There were also posthumous awards for Leonard Cohen and Carrie Fisher at the ceremony
R&B star Bruno Mars was the biggest winner of the 60th Grammys, winning all the six awards he was nominated.
He won record of the year for his party anthem 24K Magic, and album of the year for the album of the same name.
Mars dedicated his award to songwriters, saying: "Thank you guys so much... first off to the other nominees in this category - Lorde, Kung-fu Kenny (Kendrick Lamar), Jay-Z, Gambino - you guys are the reason I'm in the studio pulling my hair out man, 'cos I know you guys are only going to come with the top-shelf artistry and music and thank you guys for blessing the world with your music, I mean that."
It was also a strong night for Lamar, who walked away with five awards.
Ed Sheeran won the best pop vocal album award for his record Divide, but was not available to collect the honour in person.
Awards were also posthumously given to Leonard Cohen, for best rock performance, and Carrie Fisher, for best spoken word album with her reading of her memoir The Princess Diarist.
During the awards ceremony, Lady Gaga, Rita Ora, Cardi B, Kelly Clarkson and Sam Smith were among the stars who wore or held a symbolic flower to show support for the anti-sexual harassment MeToo and Time's Up campaigns.
Lady Gaga wore white rosebuds and a Time's Up pin on the shoulder of her black Armani outfit, and whispered "Time's Up" during her performance of ballads Joanne and Million Reasons.
Kelly Clarkson, who was carrying her white rose, talked about its symbolism, saying that to her, it reflects "hope and peace and sympathy and resistance".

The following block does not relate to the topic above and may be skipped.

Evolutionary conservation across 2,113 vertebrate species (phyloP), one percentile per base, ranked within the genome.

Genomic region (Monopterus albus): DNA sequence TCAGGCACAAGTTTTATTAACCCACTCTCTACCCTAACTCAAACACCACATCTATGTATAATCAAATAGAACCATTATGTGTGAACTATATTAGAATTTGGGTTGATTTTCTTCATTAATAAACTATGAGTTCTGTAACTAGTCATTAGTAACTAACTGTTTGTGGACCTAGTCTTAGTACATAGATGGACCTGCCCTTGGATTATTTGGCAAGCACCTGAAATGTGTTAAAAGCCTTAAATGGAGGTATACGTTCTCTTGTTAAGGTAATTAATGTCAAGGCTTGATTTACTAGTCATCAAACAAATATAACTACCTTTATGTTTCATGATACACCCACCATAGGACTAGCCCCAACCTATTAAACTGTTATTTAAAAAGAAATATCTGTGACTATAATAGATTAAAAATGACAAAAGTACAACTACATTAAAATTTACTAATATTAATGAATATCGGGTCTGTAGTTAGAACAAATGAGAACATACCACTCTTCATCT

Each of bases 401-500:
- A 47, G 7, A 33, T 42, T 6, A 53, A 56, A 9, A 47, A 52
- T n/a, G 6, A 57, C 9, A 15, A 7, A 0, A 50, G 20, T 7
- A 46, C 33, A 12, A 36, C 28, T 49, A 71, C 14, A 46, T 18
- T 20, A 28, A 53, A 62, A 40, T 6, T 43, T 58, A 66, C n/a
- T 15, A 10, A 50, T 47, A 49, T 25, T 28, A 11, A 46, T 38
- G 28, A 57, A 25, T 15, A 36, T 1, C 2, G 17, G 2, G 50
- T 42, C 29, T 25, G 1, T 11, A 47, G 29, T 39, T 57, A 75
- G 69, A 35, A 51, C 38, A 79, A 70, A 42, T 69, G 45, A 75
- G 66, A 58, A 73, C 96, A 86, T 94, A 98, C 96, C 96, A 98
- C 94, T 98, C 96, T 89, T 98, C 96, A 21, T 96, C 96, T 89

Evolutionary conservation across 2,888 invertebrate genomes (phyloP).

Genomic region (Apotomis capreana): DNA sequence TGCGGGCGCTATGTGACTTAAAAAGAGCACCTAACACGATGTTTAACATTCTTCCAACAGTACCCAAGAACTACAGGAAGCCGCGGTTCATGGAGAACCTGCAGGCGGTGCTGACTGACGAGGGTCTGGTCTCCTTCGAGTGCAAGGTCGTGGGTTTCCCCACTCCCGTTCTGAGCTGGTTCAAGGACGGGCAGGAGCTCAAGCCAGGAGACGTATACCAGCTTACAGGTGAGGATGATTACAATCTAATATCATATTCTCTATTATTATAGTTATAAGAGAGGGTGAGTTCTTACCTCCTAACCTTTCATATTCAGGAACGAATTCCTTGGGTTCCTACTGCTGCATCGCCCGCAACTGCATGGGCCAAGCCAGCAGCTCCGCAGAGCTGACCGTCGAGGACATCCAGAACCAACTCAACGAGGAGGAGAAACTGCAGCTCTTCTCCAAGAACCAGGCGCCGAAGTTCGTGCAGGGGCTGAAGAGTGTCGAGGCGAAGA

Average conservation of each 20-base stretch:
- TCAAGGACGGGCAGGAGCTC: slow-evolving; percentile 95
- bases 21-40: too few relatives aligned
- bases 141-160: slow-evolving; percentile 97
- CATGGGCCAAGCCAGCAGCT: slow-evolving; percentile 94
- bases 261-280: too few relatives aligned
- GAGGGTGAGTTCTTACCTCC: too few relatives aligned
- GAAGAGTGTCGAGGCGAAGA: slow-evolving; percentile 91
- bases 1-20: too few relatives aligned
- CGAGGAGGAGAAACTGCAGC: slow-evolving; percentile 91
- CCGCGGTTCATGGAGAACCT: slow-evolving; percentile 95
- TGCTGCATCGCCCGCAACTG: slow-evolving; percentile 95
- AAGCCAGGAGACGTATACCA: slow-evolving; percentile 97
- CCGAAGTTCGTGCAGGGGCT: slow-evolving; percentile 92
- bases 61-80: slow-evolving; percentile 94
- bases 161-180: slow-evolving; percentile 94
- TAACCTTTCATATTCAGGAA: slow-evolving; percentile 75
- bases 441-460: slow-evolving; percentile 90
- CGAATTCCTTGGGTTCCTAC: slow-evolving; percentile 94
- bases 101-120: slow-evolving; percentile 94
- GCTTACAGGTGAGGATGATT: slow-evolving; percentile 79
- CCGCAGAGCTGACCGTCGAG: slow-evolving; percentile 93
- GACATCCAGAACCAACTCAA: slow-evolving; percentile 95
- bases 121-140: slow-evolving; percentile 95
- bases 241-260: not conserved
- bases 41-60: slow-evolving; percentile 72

Songwriter Diane Warren showed up with white gloves, with one word on each hand: "Girl" and "Power".
Sam Smith, who performed at the ceremony at Madison Square Garden in New York City, said: "I hope we keep striving forward for equality for absolutely everyone."
Elton John performed with a white rose on top of his piano.
While on the red carpet, Sting spoke about Time's Up and MeToo, saying it was "an important conversation" and "a time of learning and hopefully, eventually, a time of healing".
Hillary Clinton, meanwhile, joined celebrities including John Legend, Cher, Cardi B and Snoop Dogg to mock Donald Trump in a parody sketch that saw them read excerpts from Michael Wolffs's controversial book Fire And Fury.
The book - dismissed by Mr Trump as full of lies - depicts a chaotic White House, a President who was ill-prepared to win the office in 2016, and aides who scorned his abilities.
Mrs Clinton, the former Democratic presidential candidate who lost the 2016 election to Mr Trump, was the last of the famous faces to appear in the video, in which Grammys host James Corden pretended to be auditioning the celebrities as contenders for a spoken word award.
On the hunt for a GRAMMY Award of his own, James Corden auditions celebrities for the spoken word version of Michael Wolff's "Fire and Fury." pic.twitter.com/SjTobAbv2N— The Late Late Show with James Corden (@latelateshow) January 29, 2018